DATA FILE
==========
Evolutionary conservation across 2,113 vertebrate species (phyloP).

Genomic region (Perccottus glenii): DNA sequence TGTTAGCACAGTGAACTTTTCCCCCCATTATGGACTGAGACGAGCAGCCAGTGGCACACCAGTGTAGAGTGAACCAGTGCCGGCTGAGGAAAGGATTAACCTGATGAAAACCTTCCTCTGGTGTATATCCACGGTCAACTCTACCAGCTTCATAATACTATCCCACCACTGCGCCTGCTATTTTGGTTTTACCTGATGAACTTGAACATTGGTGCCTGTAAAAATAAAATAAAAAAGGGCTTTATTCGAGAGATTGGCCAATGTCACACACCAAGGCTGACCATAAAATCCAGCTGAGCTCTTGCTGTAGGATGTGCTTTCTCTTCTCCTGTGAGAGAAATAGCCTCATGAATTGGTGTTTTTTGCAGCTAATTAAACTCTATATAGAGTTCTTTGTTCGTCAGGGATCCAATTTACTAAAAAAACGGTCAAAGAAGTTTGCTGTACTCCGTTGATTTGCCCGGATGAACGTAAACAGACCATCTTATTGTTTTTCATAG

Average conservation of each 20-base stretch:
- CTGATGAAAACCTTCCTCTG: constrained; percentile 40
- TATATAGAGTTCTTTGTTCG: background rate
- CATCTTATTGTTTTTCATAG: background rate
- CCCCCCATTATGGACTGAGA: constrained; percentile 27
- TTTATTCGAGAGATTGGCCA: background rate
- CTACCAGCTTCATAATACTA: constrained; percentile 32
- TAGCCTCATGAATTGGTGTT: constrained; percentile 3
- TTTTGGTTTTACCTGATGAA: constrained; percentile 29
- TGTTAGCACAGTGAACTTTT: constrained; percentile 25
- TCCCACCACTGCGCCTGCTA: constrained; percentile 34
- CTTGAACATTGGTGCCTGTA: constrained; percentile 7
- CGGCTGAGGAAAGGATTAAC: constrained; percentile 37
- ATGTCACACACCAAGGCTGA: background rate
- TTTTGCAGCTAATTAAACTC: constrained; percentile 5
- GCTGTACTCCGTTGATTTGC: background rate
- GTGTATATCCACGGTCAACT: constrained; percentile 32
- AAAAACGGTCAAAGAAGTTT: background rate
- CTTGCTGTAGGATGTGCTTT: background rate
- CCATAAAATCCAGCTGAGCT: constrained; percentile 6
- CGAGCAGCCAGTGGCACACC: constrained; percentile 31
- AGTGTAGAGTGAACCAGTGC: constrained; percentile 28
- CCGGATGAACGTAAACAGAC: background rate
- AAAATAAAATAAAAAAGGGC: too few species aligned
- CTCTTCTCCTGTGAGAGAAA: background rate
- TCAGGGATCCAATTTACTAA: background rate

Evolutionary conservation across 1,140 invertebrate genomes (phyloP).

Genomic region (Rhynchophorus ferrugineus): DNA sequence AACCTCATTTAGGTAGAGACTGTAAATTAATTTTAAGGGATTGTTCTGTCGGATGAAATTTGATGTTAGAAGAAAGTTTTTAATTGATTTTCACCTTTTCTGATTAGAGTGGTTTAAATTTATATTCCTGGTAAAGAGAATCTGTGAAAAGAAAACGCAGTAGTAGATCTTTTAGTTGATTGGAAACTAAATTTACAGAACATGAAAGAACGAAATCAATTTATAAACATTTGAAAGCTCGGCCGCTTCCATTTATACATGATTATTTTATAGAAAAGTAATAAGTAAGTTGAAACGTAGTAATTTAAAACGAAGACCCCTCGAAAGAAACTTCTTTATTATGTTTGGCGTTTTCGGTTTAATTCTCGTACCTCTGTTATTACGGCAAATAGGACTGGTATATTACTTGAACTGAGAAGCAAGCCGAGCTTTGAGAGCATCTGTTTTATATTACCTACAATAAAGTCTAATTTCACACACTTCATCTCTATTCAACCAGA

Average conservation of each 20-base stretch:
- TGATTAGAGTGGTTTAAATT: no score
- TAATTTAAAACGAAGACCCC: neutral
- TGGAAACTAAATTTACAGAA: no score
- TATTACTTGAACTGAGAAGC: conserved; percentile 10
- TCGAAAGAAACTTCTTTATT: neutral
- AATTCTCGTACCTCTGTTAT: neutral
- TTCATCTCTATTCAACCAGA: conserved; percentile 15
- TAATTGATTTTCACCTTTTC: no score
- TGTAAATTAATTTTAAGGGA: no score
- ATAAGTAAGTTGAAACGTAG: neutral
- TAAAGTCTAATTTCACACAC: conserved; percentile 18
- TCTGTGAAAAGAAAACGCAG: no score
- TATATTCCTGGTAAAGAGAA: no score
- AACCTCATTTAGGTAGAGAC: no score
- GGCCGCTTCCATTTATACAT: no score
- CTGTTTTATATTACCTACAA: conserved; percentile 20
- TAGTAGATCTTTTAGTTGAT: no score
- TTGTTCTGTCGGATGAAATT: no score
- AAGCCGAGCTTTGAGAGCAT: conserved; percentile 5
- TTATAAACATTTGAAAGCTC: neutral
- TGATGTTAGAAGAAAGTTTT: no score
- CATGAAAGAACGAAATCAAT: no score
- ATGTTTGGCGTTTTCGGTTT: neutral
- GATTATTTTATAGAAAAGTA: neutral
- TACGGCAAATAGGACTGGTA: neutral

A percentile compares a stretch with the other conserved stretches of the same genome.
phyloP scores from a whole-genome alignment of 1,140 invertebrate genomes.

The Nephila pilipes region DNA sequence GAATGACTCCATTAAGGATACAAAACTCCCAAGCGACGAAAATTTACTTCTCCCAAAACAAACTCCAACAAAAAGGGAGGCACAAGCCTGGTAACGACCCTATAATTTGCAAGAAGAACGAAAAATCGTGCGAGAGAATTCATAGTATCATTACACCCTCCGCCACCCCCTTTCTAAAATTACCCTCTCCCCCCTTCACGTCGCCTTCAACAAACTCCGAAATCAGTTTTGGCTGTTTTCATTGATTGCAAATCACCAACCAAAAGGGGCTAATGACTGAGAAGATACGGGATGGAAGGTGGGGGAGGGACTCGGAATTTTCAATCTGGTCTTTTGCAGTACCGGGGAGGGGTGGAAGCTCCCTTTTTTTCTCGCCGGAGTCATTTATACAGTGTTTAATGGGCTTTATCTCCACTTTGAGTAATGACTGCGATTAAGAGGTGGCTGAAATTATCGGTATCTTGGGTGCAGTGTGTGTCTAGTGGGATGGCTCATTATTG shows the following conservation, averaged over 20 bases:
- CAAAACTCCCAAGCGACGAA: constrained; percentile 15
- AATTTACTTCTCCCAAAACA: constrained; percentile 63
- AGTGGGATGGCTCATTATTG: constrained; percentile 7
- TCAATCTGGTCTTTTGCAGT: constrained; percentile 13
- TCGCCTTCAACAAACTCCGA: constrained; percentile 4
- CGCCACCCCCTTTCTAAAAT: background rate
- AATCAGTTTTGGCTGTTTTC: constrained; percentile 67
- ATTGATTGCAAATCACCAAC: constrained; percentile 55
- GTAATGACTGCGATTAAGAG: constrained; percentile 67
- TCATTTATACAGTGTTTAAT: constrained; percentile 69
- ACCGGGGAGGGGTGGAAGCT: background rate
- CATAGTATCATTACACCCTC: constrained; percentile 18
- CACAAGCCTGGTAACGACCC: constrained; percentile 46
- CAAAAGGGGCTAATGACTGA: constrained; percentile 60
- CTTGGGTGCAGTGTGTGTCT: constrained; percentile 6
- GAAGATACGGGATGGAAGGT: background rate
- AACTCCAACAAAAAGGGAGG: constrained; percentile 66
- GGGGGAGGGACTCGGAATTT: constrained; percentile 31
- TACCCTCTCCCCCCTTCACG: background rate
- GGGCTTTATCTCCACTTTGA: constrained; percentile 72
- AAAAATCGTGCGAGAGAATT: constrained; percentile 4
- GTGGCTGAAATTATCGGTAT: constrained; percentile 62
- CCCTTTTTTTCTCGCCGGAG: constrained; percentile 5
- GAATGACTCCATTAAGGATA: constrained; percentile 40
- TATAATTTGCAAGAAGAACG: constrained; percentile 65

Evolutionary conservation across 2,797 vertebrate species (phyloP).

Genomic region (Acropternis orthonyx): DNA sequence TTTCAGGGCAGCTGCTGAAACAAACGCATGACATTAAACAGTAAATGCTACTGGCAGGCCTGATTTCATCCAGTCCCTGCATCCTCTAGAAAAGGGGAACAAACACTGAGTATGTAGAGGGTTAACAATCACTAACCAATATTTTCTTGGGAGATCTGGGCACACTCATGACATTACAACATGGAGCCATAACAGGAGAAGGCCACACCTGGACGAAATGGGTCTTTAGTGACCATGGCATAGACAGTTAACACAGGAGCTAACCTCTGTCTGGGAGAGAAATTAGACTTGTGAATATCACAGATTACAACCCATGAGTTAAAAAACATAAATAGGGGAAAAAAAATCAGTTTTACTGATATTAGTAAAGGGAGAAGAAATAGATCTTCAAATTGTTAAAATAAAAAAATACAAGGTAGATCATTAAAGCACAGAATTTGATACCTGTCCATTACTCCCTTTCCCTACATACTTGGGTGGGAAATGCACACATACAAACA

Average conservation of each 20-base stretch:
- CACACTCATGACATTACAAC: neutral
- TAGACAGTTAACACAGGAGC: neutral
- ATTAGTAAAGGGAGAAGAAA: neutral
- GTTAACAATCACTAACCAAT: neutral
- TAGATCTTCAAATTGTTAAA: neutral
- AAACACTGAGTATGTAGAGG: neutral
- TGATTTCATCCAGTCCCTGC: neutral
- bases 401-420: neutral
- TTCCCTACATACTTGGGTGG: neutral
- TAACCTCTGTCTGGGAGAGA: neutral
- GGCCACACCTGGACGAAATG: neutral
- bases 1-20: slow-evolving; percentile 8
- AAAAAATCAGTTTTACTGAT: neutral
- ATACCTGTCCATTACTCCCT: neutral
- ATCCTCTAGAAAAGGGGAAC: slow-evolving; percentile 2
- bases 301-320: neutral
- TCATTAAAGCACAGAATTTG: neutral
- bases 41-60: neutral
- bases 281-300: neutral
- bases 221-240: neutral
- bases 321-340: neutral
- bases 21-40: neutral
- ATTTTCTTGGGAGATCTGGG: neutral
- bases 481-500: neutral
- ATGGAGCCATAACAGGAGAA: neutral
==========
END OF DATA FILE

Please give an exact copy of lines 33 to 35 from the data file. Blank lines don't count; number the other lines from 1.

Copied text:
- TAATTTAAAACGAAGACCCC: neutral
- TGGAAACTAAATTTACAGAA: no score
- TATTACTTGAACTGAGAAGC: conserved; percentile 10